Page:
Jennifer Barkdull 2017-07-11 15:32:15
The poignant two-part series “Archival Bonds: Love and Friendship in the Archives” in Archival Outlook (November/ December 2016 and January/February 2017) examined various bonds that archivists form with their collections and the individuals who are the subjects of those collections. But the connections don’t stop there. They also include bonds shared between archivists and their volunteers—and it’s never too late to develop better, closer relationships with those volunteers. I work in the Reference and Visitor Services section of the Church History Library of the Church of Jesus Christ of Latter-day Saints, where I oversee a group of nine volunteers, one contract employee, and two interns. The library holds ecclesiastical records for individual members, and my team responds to an average of 14,000 requests per month from members. We work directly with the public to fulfill requests made online and help our walk-in patrons. I could not meet the needs of our patrons in as timely or effective manner without my volunteers. My team is not only hardworking, but also close knit. We have developed bonds with one another that serve to strengthen us personally as well as professionally. Amid heavy workloads and short deadlines, how do we find time to create those bonds? Is the time and effort needed to create those connections worth it? I can answer you with a definitive yes. When you take the time to create relationships with members of your team, both employee and volunteer, you make your goals their goals. You give volunteers a sense of ownership that only amplifies their desire to work effectively and efficiently. You create an environment where your team is excited to volunteer as well as to work with you and other staff. And you establish a safe atmosphere where your team feels comfortable talking with you, sharing ideas or concerns, and helping one another. Creating bonds with those who may work with you temporarily and may not have the same expertise as you have has its own set of challenges—but can reap great rewards. Here are some simple steps I’ve implemented to help my team be successful. Assign a Team Lead I find myself continuously multitasking and am not always available to answer every question from my volunteers. To solve this, I appointed a team lead who receives extra training from me, including direction on how to train others. Their responsibilities include training all new volunteers, ensuring that communication is shared among all team members, and taking the lead in all volunteer responsibilities. Your team lead can then answer most questions on your behalf, especially those concerning how to respond to patrons. They can also create the schedules of on-call volunteers who help reference archivists when patrons drop in. My team lead has become my right hand. Her leadership leaves me time to focus on planning, working with IT professionals to improve our online request tool, researching, and other time-consuming tasks. Hold Regularly Scheduled Meetings Schedule a regular meeting, at least monthly, with your volunteers. During these meetings, have an agenda and follow it. Our typical agenda is outlined as follows: welcome new volunteers, provide training, express recognition and appreciation for their hard work, and allow time for questions and concerns. Include your volunteers in the bigger picture. Explain the mission statement of your organization to them and how their work fits in. Include them in goal setting to help you—and them—achieve success. Ensure that you listen thoughtfully and take the time to answer your volunteers. If you don’t know the answer, make sure your team knows that you’ll research one. If your archives collects this information, share statistics so that your volunteers can see what they are accomplishing and how they are improving. Be Inclusive My team is currently moving to a brand-new computer system. While they have not been a part of long-term conversations with IT, I have kept them in the loop about the type of changes being made. I have shown them prototypes and asked for their thoughts. When we began testing the new program, I included my volunteers in the testing and training process. These few steps have created a sense of ownership with the new program and provided me with important feedback for planning and decision making. The volunteers are excited about the system rather than perceiving it as a difficult change. Their insight has provided valuable information in helping me develop training for the current and potential members of the team—and they’ve even found some bugs and elements that I’ve missed. Celebrate Take time to celebrate. Celebrate your team’s accomplishments. Celebrate birthdays. Go to lunch together. Get to know your volunteers personally. This last step creates emotional bonds that not only inspire your volunteers to be more diligent workers, but creates loyalty in you toward your volunteers, driving you to fight for your team, if needed. This continuous circle of loyalty, support, friendship, and hard work only serves to create positive working experiences that strengthen with time. While each of these steps may take a little more time in your day, they will benefit you and your job. I have a team whom I trust to do their job and do it well. They have a sense of ownership of their work that increases efficiency and thoroughness. My volunteers have developed bonds of love and friendship with each other that extend past work hours. Because I have taken the time to get to know my volunteers and work closely with them, they’ve become my friends. Work can be busy and stressful, but having a strong team behind you makes it worth it.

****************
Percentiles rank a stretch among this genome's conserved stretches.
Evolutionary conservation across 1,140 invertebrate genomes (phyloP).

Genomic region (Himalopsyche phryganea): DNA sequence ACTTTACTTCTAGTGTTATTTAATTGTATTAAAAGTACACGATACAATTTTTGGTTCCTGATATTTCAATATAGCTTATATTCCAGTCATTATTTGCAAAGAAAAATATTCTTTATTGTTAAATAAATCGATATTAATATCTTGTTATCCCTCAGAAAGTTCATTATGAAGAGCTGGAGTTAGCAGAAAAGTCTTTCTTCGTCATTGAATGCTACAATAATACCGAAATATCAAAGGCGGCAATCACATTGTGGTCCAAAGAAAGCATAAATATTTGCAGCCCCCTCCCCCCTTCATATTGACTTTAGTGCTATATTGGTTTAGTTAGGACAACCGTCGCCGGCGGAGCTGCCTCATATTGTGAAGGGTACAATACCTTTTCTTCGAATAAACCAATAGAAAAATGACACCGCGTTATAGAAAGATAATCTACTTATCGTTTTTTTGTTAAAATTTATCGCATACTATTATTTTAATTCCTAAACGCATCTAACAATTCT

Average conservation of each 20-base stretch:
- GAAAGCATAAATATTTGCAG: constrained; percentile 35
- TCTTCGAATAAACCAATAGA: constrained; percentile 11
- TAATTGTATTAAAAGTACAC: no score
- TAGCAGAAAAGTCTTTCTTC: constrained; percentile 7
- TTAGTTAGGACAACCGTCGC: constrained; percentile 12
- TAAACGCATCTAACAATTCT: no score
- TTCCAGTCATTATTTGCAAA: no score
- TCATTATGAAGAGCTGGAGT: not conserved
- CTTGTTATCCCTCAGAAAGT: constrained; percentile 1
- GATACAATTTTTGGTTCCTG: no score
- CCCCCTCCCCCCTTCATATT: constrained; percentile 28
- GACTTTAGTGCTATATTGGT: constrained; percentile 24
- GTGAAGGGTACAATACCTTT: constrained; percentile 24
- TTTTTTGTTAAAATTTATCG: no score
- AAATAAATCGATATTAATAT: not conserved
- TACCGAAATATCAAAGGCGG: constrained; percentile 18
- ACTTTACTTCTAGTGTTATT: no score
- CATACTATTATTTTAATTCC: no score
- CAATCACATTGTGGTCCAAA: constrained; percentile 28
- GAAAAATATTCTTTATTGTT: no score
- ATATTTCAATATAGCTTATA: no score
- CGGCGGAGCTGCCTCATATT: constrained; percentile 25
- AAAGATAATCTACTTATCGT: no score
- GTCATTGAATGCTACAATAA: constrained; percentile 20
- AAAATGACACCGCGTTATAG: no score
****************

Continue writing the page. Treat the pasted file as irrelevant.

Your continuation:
Published by Society of American Archivists. View All Articles.